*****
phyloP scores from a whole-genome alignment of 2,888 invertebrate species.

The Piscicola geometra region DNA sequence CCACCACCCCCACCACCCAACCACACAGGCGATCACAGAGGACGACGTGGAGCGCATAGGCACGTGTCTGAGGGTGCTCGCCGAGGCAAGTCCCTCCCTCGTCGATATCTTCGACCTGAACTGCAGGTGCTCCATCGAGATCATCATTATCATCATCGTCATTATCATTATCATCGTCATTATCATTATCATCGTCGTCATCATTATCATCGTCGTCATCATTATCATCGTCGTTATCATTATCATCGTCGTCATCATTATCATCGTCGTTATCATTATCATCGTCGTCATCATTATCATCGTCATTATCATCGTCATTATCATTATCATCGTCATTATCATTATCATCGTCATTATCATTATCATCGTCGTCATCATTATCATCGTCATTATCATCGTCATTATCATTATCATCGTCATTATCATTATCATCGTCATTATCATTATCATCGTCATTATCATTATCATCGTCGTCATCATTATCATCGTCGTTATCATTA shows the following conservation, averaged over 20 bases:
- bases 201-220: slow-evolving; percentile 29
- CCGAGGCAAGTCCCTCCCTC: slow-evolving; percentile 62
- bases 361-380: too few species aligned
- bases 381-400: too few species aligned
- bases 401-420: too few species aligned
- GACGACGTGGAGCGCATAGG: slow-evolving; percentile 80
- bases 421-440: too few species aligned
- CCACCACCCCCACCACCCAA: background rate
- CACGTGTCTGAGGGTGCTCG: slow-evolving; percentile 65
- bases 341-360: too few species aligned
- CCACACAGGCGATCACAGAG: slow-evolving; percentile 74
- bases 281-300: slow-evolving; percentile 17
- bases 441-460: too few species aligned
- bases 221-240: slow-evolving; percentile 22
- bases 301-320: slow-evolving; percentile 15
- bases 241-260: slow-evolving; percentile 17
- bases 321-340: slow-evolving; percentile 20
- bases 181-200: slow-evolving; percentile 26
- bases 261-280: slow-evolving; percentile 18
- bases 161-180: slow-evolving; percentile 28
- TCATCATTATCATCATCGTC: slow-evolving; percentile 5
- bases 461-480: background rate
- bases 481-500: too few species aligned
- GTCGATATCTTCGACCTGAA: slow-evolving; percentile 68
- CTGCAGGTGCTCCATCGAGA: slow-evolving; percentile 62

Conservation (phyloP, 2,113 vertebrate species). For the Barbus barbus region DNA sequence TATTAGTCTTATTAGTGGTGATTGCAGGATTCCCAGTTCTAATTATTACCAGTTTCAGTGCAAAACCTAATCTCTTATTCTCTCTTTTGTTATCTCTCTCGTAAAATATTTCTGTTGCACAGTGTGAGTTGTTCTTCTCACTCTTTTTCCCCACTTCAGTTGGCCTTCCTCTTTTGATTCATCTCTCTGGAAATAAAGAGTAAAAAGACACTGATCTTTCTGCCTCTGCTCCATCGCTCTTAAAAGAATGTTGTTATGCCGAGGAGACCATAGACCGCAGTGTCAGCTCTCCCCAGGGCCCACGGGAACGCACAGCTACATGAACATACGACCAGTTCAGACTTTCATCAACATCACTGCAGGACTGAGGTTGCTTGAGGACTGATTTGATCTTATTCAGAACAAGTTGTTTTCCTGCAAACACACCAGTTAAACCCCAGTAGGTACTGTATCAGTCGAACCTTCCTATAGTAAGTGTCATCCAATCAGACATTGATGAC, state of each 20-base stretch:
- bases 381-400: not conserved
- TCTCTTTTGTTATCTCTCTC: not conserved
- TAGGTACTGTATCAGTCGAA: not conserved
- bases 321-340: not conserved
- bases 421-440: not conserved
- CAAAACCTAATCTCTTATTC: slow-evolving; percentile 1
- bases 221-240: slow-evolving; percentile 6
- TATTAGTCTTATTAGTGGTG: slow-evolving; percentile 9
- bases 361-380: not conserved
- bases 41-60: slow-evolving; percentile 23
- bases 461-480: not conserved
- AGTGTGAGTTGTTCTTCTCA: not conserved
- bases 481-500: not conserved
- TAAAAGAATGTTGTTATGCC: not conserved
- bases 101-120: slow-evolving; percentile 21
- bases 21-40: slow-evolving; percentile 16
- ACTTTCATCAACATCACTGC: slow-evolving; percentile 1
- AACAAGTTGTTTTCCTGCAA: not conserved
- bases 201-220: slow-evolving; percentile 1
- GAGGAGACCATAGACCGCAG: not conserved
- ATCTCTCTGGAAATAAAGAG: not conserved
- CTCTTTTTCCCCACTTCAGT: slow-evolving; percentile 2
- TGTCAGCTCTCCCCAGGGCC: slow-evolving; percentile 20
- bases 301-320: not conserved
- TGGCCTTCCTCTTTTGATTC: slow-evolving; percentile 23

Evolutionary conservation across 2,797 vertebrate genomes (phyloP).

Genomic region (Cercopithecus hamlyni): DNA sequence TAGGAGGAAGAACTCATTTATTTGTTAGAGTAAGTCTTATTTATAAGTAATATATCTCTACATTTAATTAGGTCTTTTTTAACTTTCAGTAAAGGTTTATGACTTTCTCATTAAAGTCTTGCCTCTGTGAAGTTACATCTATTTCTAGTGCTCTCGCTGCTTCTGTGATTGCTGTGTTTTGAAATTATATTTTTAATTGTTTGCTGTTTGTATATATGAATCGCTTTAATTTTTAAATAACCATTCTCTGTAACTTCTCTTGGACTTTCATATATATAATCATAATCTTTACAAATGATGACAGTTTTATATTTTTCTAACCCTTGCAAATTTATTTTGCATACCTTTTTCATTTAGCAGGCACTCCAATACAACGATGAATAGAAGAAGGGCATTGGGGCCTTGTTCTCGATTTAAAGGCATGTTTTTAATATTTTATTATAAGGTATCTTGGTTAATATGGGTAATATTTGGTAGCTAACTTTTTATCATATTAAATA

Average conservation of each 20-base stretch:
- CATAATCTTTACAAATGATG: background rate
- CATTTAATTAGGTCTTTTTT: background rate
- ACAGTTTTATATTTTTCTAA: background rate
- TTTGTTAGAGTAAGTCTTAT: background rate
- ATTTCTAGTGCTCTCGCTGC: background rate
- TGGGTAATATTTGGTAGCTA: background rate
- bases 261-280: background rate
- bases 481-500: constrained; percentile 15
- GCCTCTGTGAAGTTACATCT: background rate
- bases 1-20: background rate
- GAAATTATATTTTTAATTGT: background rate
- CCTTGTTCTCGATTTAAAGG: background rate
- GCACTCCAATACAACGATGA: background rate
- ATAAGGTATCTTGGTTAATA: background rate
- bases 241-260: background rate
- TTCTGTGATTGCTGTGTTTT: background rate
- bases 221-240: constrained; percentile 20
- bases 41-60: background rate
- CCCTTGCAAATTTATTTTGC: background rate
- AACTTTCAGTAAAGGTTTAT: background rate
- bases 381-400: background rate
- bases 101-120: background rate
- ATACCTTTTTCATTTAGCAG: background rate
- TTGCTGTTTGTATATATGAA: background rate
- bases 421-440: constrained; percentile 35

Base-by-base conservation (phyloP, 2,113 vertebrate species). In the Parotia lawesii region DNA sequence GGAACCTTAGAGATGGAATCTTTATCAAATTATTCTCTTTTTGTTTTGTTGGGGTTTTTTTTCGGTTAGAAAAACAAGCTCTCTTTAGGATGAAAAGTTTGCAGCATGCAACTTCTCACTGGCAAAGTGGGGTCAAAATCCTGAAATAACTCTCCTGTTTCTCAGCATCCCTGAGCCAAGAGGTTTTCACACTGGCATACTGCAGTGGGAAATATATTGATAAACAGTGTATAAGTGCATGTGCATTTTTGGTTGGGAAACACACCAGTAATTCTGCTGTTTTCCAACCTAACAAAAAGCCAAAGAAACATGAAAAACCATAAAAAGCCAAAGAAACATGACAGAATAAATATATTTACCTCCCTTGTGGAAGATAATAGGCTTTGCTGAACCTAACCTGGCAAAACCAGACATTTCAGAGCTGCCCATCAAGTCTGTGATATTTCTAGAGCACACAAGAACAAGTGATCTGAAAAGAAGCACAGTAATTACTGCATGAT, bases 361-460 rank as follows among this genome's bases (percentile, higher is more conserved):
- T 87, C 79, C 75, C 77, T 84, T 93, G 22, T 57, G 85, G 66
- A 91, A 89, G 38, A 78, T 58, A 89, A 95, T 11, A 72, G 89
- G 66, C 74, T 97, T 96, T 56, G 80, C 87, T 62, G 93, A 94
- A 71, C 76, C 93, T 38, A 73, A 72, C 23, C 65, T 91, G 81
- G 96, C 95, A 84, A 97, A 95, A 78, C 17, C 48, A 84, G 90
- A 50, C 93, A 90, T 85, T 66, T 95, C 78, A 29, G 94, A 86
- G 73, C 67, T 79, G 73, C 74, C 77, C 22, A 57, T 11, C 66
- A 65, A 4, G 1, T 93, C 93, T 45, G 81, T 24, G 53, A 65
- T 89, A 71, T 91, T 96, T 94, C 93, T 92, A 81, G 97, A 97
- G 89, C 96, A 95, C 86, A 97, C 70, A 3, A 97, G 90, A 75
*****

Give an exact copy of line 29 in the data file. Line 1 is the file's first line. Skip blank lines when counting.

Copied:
- bases 381-400: not conserved